The Importance of Wrap Documents

Jennifer Agnello

Jennifer Agnello | President

Are you looking to provide even more value for your group clients?

By now most of you are familiar with a Summary Plan Description (SPD) issued for your clients’ medical plan. The SPD is one of the most important documents participants are entitled to automatically receive. This document must be provided and maintained by the plan administrator (typically the employer) and should be distributed automatically to all plan participants no later than 30 days after a written request. It outlines specific details of the health plan, such as a description of the employee benefits that are covered through the plan, participation rules, annual limits, election procedures, eligibility, employer contributions, and the plan year. It also summarizes claim filing procedures and plan sponsorship and administration.

Herein lies the issue. The Employee Retirement Income Security Act (ERISA) requires that the majority of health plans hold a Summary Plan Description. Only three exemptions exist in this ERISA regulation: 1) Indian Tribal Governments, 2) Church Plans, and 3) Governmental Entities subject to the Public Health Service Act. Chances are that the majority of your clients must comply.

Since ERISA not only applies to the medical insurance plan but to surgical, hospital, accident, HRA, FSA, dental, Rx, vision, life and AD&D, disability plans, and many voluntary plans, the health plan SPD does not cover all ERISA requirements for these additional benefits often written through various insurance companies. A written contract of insurance with an insurance company does not normally contain all of the rules required by ERISA and therefore is not a plan document. Estimates from the Department of Labor (who hold authority over employers offering these group benefit plans) show that three out of four plans audited have an ERISA violation. 70 percent of those audits result in monetary fines, many of which are significant, up to $110 per day, per affected individual for failure to comply.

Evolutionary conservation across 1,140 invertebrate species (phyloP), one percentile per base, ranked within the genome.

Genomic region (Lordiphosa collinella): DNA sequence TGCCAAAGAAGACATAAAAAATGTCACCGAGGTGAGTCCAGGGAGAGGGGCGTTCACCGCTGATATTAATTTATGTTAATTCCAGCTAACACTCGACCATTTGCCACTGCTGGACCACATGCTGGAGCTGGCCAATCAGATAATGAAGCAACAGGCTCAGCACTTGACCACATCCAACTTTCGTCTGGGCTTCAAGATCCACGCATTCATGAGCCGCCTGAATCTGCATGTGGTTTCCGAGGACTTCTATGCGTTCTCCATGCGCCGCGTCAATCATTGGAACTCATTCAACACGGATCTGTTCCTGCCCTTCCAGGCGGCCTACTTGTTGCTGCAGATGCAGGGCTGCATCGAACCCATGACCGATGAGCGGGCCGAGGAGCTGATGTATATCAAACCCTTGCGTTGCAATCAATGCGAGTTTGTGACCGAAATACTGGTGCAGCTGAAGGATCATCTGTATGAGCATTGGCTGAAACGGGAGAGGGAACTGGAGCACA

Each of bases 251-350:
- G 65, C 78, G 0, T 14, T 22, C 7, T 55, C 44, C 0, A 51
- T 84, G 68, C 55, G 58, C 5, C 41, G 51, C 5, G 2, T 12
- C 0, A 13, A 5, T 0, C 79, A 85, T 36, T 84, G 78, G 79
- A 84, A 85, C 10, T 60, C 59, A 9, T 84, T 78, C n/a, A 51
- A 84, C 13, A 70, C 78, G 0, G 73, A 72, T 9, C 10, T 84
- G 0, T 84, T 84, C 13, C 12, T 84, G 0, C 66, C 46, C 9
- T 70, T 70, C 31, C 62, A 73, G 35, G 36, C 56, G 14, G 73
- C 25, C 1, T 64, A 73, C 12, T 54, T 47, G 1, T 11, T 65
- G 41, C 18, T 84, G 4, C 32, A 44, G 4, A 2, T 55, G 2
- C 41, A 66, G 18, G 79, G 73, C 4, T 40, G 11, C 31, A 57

Because most SPDs do not fully comply with ERISA, a wrap SPD is necessary. It is designed to “wrap” around all existing certificates of insurance and benefit plan booklets for each fully insured or self-funded plan and provides the information necessary to comply with ERISA’s reporting and disclosure requirements, HIPAA, and other federal laws. The wrap supplements the SPD with any additional ERISA required documentation, while also combining multiple benefits into a single plan for filing purposes. When a wrap document is used, the insurance policy or contract remains part of the plan document.

Therefore, the wrap and the insurance policy or contract together comprise the complete plan document and consequently meet the requirements of an ERISA plan document.

Various sources are available to prepare these wrap documents with prices ranging from $600 to $1,500. Contact your Cornerstone representative for more information.